'Capable Canines' Helps Handicapable Dogs


GEIGER GRADE, Nev. -- It's one of the most difficult decisions for a dog owner--whether to put his or her beloved pet down after having something serious happen to them. It seemed like the only option for one local couple, but they made a decision that ended up saving their best friend. They created an organization to help people and their pets cope with certain disabilities.

Buddy2 isn't your typical dog, but that hasn't slowed him down. He suffered a blood clot, which ended up paralyzing his two hind legs.

"We couldn't put him down, he's our kid," Travis Adlington, owner said. "We were devastated. I was a wreck, but looking at him, he was ready to just carry on, so that's when we decided we're going to do this."

What they did was put Buddy2 in a wheelchair. Adlington says all dogs will get used to it. To help others cope with their handicapable dogs, the Adlingtons want to share what they've learned so they created Capable Canines, a non-profit organization.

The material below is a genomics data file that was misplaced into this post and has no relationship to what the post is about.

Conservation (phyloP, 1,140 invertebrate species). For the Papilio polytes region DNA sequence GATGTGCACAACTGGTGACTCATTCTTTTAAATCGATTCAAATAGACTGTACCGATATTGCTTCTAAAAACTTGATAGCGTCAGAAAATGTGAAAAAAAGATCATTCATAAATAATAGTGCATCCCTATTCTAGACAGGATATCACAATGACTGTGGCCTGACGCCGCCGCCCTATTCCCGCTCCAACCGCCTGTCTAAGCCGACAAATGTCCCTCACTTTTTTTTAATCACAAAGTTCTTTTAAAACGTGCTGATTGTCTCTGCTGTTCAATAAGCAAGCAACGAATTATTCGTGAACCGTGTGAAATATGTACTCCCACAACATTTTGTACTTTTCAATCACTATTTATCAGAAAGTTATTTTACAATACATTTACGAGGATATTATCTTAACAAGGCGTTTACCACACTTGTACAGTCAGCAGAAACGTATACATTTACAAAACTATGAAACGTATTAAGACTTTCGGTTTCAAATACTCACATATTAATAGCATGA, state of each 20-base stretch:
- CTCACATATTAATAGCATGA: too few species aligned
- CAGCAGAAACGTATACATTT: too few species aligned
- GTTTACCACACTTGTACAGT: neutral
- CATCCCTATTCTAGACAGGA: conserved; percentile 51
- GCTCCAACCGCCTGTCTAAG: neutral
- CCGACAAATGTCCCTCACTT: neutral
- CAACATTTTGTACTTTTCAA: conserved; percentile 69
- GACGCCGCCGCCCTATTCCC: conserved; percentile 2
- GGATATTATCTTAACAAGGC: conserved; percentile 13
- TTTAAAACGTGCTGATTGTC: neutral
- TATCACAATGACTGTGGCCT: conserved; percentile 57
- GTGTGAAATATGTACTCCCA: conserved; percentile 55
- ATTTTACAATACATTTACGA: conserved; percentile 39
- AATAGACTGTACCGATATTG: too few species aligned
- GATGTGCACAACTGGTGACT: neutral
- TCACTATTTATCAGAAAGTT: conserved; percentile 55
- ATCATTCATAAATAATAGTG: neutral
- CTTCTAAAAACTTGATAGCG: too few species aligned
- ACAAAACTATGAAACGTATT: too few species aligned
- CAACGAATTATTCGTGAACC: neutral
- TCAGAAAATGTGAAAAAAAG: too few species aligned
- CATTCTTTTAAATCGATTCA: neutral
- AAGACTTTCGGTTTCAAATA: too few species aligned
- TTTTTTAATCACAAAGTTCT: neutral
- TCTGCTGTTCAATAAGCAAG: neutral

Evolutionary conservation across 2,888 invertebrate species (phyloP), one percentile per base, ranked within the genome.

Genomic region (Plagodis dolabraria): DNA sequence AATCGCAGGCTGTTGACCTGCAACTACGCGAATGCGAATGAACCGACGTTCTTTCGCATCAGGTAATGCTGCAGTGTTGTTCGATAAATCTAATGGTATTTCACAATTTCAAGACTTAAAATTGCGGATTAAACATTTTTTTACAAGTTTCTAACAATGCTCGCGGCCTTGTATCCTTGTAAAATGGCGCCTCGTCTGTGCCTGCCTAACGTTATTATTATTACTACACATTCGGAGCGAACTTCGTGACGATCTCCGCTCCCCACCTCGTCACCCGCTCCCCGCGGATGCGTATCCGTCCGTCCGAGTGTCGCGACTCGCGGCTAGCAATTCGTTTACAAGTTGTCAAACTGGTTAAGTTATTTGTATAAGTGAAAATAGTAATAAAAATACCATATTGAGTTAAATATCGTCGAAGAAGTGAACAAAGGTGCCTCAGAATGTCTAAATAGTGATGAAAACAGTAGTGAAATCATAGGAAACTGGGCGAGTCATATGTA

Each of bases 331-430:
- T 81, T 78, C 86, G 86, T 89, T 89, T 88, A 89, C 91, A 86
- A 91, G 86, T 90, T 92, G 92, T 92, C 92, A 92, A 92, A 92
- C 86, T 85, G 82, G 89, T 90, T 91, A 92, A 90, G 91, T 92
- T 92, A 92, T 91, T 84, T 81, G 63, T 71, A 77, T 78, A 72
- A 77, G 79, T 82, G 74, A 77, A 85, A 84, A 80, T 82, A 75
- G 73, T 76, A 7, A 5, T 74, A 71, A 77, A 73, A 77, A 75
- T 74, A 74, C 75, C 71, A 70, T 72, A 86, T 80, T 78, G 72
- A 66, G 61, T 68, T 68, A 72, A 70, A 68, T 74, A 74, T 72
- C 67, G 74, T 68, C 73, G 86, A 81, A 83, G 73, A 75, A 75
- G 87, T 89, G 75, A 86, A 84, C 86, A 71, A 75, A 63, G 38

"It doesn't have to be a huge inconvenience and ruin your life, I think that's what people are afraid of," Adlington said.

For Buddy2, that means a daily routine and a strict diet, but the extra work is barely noticeable to the family.

"We want to definitely support people who otherwise would put their animals down and give them a second option," Cheryl, Travis' wife said.

He's a few inches wider and a few pounds heavier, but at the end of the day he still runs, climbs and swims like any other dog.

The Adlingtons tell KOLO 8 that Buddy2 has already lived three years longer than expected and remains healthy.


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